Finding Truth in Advertising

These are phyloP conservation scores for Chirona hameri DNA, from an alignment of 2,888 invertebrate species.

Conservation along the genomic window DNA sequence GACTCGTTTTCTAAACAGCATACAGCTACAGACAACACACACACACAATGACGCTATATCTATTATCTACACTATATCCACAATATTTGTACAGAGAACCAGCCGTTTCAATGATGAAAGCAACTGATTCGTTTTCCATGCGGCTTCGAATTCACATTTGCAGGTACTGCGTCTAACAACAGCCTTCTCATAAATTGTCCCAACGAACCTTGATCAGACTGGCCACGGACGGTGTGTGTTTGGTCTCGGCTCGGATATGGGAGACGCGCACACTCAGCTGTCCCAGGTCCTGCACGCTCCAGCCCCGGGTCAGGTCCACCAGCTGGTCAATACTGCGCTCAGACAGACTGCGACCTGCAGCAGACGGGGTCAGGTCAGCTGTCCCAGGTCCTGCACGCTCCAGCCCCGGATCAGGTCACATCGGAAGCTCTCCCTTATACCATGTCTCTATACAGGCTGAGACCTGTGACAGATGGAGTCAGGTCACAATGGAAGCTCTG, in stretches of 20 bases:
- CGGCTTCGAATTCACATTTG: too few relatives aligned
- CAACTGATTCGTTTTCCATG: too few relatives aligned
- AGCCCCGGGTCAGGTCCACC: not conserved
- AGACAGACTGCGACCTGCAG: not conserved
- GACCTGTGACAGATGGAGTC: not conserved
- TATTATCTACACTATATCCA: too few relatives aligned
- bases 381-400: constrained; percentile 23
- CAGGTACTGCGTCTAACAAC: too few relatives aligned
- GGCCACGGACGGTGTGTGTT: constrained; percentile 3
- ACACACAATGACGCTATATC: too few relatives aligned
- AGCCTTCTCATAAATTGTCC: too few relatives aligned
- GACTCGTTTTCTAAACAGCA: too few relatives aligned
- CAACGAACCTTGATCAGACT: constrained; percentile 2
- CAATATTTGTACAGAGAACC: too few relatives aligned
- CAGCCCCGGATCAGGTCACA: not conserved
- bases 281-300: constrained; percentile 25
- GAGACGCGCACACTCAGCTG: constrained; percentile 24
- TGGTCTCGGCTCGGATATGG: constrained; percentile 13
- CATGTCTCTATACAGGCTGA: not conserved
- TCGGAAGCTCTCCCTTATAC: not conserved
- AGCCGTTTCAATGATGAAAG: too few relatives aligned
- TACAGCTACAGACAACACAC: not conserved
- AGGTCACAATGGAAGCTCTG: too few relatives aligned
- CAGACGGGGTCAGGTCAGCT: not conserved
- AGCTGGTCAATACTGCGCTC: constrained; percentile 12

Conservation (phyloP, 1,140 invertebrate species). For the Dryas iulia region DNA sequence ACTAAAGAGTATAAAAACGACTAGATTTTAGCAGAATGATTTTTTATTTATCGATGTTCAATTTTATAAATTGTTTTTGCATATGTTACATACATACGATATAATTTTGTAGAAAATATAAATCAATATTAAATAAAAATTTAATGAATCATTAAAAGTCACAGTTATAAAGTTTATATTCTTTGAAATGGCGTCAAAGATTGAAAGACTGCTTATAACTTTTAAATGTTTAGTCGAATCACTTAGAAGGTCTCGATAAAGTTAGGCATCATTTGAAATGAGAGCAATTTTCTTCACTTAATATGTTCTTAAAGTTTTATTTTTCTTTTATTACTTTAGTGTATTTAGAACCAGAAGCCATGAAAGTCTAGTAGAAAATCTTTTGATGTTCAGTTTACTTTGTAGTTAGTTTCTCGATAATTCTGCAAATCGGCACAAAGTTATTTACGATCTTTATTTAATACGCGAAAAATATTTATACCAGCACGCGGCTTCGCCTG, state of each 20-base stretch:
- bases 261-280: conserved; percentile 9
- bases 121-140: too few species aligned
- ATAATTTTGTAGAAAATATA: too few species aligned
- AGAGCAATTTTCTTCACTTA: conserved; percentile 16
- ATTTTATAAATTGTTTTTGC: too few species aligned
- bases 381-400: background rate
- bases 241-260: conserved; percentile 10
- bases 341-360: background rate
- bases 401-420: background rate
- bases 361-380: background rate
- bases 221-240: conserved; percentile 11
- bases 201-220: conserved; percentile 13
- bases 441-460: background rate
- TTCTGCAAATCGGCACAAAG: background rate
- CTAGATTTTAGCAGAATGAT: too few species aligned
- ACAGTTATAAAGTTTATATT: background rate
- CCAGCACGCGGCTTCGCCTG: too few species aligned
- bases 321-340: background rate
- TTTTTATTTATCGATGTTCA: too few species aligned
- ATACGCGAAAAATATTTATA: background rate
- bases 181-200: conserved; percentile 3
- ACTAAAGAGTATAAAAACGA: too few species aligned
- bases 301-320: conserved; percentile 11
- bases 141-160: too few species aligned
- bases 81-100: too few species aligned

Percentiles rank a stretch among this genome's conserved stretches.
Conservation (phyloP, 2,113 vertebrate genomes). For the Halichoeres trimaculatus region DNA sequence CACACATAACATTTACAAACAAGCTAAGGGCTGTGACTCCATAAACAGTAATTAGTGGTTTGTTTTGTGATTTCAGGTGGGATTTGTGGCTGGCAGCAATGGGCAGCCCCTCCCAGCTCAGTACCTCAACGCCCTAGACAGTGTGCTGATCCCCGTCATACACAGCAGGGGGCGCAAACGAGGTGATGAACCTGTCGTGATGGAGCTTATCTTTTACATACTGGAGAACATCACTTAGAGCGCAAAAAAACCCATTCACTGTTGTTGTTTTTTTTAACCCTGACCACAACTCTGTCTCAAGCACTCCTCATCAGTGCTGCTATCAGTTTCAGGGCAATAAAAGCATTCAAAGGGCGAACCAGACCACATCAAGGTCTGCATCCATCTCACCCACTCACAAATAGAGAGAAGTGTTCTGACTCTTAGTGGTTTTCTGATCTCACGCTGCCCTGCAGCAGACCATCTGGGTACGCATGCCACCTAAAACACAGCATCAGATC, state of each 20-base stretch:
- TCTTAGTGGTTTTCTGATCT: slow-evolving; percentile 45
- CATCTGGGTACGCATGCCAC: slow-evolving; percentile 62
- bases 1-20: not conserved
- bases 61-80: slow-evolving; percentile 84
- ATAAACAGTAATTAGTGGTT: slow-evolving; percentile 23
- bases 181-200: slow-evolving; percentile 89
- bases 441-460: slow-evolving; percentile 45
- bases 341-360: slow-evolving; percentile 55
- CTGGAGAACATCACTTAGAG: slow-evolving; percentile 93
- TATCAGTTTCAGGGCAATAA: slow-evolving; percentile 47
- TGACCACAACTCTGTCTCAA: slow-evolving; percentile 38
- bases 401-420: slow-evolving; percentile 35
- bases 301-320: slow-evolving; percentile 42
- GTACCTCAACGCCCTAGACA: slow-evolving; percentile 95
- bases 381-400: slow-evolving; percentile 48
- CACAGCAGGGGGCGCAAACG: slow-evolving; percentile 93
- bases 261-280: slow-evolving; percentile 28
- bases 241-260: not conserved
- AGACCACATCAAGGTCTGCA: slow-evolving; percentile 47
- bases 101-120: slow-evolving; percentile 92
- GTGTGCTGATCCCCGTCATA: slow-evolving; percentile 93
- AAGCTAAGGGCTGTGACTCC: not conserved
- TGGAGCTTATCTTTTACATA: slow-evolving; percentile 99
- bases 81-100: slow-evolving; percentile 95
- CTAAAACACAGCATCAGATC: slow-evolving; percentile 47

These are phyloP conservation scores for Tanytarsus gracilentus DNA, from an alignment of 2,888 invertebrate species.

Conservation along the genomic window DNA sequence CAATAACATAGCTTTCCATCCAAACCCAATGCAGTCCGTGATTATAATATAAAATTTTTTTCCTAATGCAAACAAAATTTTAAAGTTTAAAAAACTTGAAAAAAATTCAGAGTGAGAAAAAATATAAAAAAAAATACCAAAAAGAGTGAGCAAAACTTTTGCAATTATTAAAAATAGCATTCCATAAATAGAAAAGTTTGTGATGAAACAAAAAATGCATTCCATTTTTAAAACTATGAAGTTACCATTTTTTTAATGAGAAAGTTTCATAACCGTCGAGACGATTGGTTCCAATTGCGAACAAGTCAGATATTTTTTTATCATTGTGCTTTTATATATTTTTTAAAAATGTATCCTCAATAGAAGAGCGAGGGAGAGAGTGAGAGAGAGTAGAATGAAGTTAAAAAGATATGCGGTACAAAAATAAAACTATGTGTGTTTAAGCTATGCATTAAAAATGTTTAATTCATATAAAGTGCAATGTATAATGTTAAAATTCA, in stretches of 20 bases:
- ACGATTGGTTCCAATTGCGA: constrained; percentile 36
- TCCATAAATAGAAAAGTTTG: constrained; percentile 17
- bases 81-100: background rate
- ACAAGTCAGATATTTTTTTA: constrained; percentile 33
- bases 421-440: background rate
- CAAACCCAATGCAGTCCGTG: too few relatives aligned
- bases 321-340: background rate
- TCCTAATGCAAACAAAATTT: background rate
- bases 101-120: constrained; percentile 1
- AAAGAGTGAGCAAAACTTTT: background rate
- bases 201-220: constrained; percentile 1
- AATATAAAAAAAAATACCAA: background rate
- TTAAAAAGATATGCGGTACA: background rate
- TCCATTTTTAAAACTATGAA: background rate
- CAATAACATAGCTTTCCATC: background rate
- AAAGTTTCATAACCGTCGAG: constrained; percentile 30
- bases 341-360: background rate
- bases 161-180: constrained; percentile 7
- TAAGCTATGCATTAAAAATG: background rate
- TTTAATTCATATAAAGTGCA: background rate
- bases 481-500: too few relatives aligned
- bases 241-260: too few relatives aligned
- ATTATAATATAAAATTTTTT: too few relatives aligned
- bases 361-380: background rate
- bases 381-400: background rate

Most of the books I have loved best have evoked a strong emotional response from me. I have cried, felt triumphant or despondent, but never indifferent. Those are the books that stay with me. To Kill a Mockingbird, Mystic River, Angela’s Ashes and so many more. As a writer, I long to create that emotional connection with a reader. But how?            I’ve started a silly little experiment, which will require that I confess what an emotional SAP I am. I adore good romantic comedies and am fanatic about Cinderella stories. I’ve noticed since I stopped teaching evening classes and watch more television that I occasionally react emotionally to commercials. Yes, I know they’re contrived. I am the daughter of a man who worked in television advertising. I am still not immune to the ploys of Mad Men.            Take the Sebastian Gets Into College McDonald’s commercial. I’m smart enough to know how phony it is and have read the scathing criticism about McDonald’s corporate practices and horrible food, neither of which McDonald’s college scholarship program fully mitigates. I can understand why people may think it is a racial insult to see a young African American male bring his college acceptance letter to his white boss. But there is something very appealing to me in Sebastian’s expression when his boss reads the letter aloud to his burger-flipping colleagues who shout with joy for him. The look on Sebastian’s face vacillates between joy and apprehension. I may not be inspired to run out and buy a Big Mac, but the commercial reaches a level in me that wants to see underprivileged young people succeed and be encouraged by a community of workers. I want to live in a world where we have a sense of community and celebrate Sebastian on the brink of a new world that will also celebrate and welcome him. You go, Sebastian!            The TD Ameritrade commercials are harder to explain. They feature a man with a beard and glasses conversing with everyday folks about their lives and finances in a room with a very green couch and green walls.  In one ad, the bearded man learns his client would like to run with the bulls. These ads have inspired some viewers to want to punch the guy-in-the beard. But I am as captivated as I am confounded by how they draw me in. I like that a professional trained to give financial advice cares about the lives of the people whose money he is trying to manage. I guess I’m looking for a world where someone can make a living without compromising principles. The guy-in-the-beard seems honest and earnest. I like that. I’ve become aware that his voice is soothing and that the room where he has these conversations is tranquil and green. It reminds the writer in me that you can’t underestimate the value of tone and the impact of setting.            I’m entertained by many of the Subaru ads, particularly the one where the dogs driving a Subaru have it washed by a team of other dogs. But the one that reaches me most on an emotional level is the one where Grandma tells Grandpa to have fun as he sets off in his ancient Subaru for a fishing trip, while his grandson is on a parallel road trip in his new Crosstrek. Their paths converge at the ocean as they head into the water with their surfboards and Grandson conspiratorially gets Grandpa to admit Grandma thinks he’s gone fishing. It’s a sweet moment that bridges generations and celebrates family. I already own a Subaru or I might go out and buy one.  I picture Grandma, who left home in her own Subaru shortly after she got rid of Grandpa. She’s heading for the mountains where she’s going rock climbing. Don’t worry, she’ll be back before Grandpa ever knows.            Inexplicably, each of these commercials seemed to have unlocked a longing in me. That’s what I’m looking to do for my readers.            Do ads ever reach you at an emotional level? What can you learn from those that do?  

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